July 30, 2017

A Fierce Practice, Let It Mature

July 29, 2017
No proofies.

I can't believe I could forget such a thing as the goldenrod. To forget that she even exists. To whack through the plants in the far pasture, in search of thistle, and taking down what I thought was invasive purple loosetrife in the process. Those tall, long, lanky bodies. It didn't even dawn on me that the goldenrod was still emerging. Still only stems and foliage. Still in the process of becoming

It wasn't until walking the dog this week, noticing a weedy patch in a neighbors yard, growing a crown atop a spindly leafing base. Oh, is that...goldenrod? I forget that just because the purple cone flowers and rudbekia and asters are among us, that not all the flowers of the cycle are with us yet. And so, as it begins to take a shape that I recognize, beyond the feel of goldenrod yearning inside my heart, I am able to see it again. 

It is, compared to all its flora friend, a late bloomer. I am a late bloomer. You may, very well, be a late bloomer too. The purples are popping and producing cones and the milkweeds are already forming pods and the alfalfa has flowered weeks ago. The American Germander loos exhausted. The cool weather grasses are just catching their breath after all this heat. They already are. These things already are. In the meanwhile, the goldenrods are sturdying their perennial energy and standing tall and coming to be in this world. At their own pace. Behind the rest of the pack.

But, of course, the goldenrod is what gets us through. Its flowers, when they come in August and September (and if we're lucky lingering into October), mirror the rich hues of late afternoon light. The last flowers of the year, standing like beacons, sentinels of color and sustenance, watching over and protecting the wild grapes and the blackcaps and yarrows and canary grass as the cycle back into dormancy. Preparing for the winter, and the year ahead. These last fireworks, lighting the path, the sky, forward as the days noticeably shorten and I pull my green cardigan off the shelf for the first time.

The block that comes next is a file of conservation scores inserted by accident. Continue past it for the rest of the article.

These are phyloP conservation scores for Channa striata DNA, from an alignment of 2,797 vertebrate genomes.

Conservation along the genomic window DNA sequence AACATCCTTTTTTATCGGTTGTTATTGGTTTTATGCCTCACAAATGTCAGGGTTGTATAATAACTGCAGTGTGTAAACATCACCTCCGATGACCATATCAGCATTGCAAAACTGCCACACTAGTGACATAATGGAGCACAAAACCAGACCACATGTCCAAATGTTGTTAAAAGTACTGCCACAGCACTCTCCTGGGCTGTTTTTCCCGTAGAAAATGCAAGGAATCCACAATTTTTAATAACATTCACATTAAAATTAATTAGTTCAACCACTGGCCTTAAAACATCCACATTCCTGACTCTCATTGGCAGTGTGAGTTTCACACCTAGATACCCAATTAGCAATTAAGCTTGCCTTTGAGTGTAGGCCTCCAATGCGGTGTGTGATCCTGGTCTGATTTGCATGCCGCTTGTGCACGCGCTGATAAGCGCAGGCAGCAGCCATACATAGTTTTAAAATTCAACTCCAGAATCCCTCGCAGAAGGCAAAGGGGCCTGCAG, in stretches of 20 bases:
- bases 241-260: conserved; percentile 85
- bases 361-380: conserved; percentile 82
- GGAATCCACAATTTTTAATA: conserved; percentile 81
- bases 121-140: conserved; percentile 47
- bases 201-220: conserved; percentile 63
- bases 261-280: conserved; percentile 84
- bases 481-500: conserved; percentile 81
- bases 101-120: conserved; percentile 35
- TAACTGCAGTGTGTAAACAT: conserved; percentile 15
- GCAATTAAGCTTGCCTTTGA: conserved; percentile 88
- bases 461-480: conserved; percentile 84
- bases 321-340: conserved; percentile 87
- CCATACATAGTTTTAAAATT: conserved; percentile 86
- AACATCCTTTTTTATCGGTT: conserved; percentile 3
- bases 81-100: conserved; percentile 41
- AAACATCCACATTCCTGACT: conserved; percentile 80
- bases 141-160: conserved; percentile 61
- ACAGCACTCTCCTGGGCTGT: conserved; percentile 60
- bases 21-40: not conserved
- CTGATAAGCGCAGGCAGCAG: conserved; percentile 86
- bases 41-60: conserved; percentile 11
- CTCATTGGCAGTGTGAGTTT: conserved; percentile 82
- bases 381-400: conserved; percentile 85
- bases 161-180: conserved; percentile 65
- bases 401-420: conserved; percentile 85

This moment is not here yet. The goldenrod's flowers, some stiff, some showy, some dense, some waving in the wind, are not here yet either. But the goldenrods are here, becoming, nascent - just not in the form of easy recognition. Of familiarity. 

I cringe to think how many of those growing stalks I accidentally cut down in the far pasture. Out of lack of recognition. Because they did not look how I expected them to. Because I did not recognize them.

And isn't the always the case? Cutting down our own best, showiest, most colorful, brightest ideas because we don't recognize them for what they are? Because we don't allow sufficient time for them to grow and bloom?

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House projects today...
  • There is a real date (Monday) and time (6:30 am) in the books for removing stumps, staking house for real, and excavating basement. This has been planned at least five times before and re-scheduled thanks to our outrageously wet and rainy summer. So, please keep your fingers crossed that we are cleared for takeoff Monday. (FYI, my usual theory is to not say these things out loud because it somehow jinxes them. But, let's try something different. Maybe all the collective willpower and positive energy will keep the appointment in place.)
  • In my future: rain gardens and green roofs

What is..
  • Brenna says she doesn't know what she's doing (but I would argue that she does). Read her latest blog post HERE.
  • I'm tackling a tiny, fun side project. More to come. But in my research I found this article about NPR and tote bags.
  • Why have I never wondered what a crow's nest looks like? Also, apparently some kinds of crows are real scavengers for their nest materials.
  • Four patron saints of lost causes, which I thought about as I realized there was no amount of digging that was going to release my little bur oak. Let's see if one scoop with the excavator bucket can free her and I can still try to transplant her.
  • Today's Archive 
Keep growing,
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From the archives, so they don't get lonely...
April 3, 2017
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